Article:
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Concussion Signs and Symptoms

A concussion is a traumatic brain injury. It can be caused by a direct blow to the head, face or neck, or a blow elsewhere on the body, which transmits force to the brain. It injures both brain cells and the blood vessels that feed them. Concussion may present itself in many ways through a variety signs and symptoms; any of the following may indicate a concussion is present:

Physical Signs
Doctor evaluating a child soccer player for concussion symptoms

  • Headache
  • Nausea/vomiting
  • Balance problems
  • Dizziness
  • Visual problems (double/blurred)
  • Loss of consciousness (< 10% of cases)
  • Fatigue
  • Sensitivity to light
  • Sensitivity to noise
  • Feeling dazed/stunned
  • Numbness/tingling sensation

Cognitive Signs

  • Feeling mentally foggy
  • Feeling slowed down
  • Difficulty concentrating
  • Difficulty remembering
  • Forgetting recent information
  • Forgetting recent conversations
  • Confusion regarding events
  • Answering questions slowly
  • Repeating questions

Emotional Signs

  • Irritability
  • Sadness
  • More emotional than normal
  • Nervousness

Sleep Effects

  • Drowsiness
  • Sleeping more than usual
  • Sleeping less than usual
  • Difficulty falling asleep

It is imperative if a concussion is suspected that medical treatment is administered as soon as possible to prevent further damage or injury to the head, brain or nervous system. A few after-effects of concussion can include learning problems; concentration issues such as Attention Deficit Disorder (ADD)/Attention Deficit Hyperactivity Disorder (ADHD); an increased incidence of depression and frequent headaches.

Post-Concussion Syndrome

In some cases, post-concussion syndrome may develop. A few signs that a concussion patient may have post-concussion syndrome may include:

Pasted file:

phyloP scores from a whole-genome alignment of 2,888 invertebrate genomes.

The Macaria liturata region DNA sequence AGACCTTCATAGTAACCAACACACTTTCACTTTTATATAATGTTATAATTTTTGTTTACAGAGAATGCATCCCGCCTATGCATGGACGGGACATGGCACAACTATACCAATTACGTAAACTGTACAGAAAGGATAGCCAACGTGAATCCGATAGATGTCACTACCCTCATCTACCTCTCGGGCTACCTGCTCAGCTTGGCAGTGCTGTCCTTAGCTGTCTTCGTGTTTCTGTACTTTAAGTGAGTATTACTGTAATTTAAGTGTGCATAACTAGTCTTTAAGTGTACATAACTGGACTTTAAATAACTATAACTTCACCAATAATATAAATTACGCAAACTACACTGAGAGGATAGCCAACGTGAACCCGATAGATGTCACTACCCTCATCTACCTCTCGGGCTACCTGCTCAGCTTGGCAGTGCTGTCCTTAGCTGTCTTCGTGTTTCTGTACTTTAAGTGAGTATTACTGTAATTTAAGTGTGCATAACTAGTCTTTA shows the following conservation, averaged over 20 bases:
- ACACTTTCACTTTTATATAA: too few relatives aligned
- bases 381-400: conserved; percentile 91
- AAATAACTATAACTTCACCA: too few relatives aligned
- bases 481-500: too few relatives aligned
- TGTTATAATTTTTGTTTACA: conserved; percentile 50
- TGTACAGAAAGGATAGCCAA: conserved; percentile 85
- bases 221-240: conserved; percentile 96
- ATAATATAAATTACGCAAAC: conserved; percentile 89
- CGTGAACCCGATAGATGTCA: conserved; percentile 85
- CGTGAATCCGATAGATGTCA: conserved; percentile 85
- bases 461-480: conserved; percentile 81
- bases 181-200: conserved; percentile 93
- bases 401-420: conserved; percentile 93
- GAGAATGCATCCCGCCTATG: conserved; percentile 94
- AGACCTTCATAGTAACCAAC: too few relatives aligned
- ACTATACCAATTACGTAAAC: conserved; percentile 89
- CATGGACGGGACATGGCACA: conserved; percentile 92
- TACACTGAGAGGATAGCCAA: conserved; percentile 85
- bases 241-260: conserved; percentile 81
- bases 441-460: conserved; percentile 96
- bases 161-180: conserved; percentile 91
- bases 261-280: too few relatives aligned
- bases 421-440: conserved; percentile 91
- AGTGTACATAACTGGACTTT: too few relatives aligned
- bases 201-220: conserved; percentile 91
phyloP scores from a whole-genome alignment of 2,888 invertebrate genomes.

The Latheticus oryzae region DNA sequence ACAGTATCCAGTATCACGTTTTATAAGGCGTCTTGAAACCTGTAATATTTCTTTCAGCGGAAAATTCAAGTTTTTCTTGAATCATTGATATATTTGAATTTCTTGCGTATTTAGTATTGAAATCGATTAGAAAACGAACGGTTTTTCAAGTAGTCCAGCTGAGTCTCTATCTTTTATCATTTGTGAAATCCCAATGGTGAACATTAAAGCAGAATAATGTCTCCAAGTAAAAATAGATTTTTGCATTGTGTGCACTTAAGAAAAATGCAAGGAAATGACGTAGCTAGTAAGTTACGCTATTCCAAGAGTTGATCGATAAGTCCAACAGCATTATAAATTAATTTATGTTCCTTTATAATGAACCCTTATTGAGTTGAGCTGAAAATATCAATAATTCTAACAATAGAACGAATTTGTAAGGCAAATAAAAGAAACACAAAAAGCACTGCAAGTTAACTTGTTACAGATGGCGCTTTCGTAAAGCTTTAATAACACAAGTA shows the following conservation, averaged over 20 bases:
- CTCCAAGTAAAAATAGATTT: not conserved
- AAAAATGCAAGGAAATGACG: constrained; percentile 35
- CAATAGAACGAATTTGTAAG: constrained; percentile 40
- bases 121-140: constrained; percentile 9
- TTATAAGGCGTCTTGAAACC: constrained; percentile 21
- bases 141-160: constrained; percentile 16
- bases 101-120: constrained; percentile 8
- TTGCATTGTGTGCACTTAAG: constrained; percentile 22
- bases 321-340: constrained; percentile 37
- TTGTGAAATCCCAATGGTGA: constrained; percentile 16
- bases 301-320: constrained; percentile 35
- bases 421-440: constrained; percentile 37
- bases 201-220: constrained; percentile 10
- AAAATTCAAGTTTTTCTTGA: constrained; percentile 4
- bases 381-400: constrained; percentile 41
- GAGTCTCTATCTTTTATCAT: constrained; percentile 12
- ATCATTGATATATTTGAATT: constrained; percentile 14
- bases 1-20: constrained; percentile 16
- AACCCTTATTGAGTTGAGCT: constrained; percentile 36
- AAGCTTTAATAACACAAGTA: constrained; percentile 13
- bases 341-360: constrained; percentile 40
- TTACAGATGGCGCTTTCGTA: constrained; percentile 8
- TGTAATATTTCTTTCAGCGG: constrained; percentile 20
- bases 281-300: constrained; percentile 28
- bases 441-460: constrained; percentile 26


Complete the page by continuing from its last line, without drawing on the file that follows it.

• Persistent headaches
  • Dizziness
  • Fatigue
  • Irritability
  • Anxiety
  • Insomnia
  • Loss of memory/concentration
  • Noise & light sensitivity lasting weeks/months

Second Impact Syndrome

This may occur following a second head injury in a patient who has not fully recovered from a previous head injury. The final result can be brain damage and sometimes death. For athletes, the risk of Second Impact Syndrome can be decreased by completing a preseason Athlete Baseline Test.

When is a concussion an emergency?

If your child experiences any of the symptoms below, call your physician, take your child to the emergency room immediately, or call 911:

  • Worsening loss of memory or trouble with thought patterns (takes a while to remember events or items)
  • Severe or pounding headaches, persistent headaches or worsening headaches
  • Mental confusion, notable behavioral changes, unusual behavior (excessive crying, combativeness)
  • Unable to recognize people or places
  • Weakness, numbness
  • Dizziness, poor balance or unsteadiness
  • Nausea, vomiting (more than twice) or fever
  • Abnormal drowsiness and difficulty being awakened
  • Unequal size of pupils (black part in center of eye)
  • Loss of appetite
  • Blurred or double vision or slurred speech
  • Tingling or numbness in arms, hands, and/or feet
  • Convulsions or seizures
  • Blood or clear fluid from ears or nose
  • Neck pain
  • Any unusual behavior

For more information on concussion or to schedule an appointment with a Summa Health Sports Medicine professional for post-concussion treatment, please call 330.835.5533.

Concussion Care & Treatment


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If your situation is an emergency, call 911.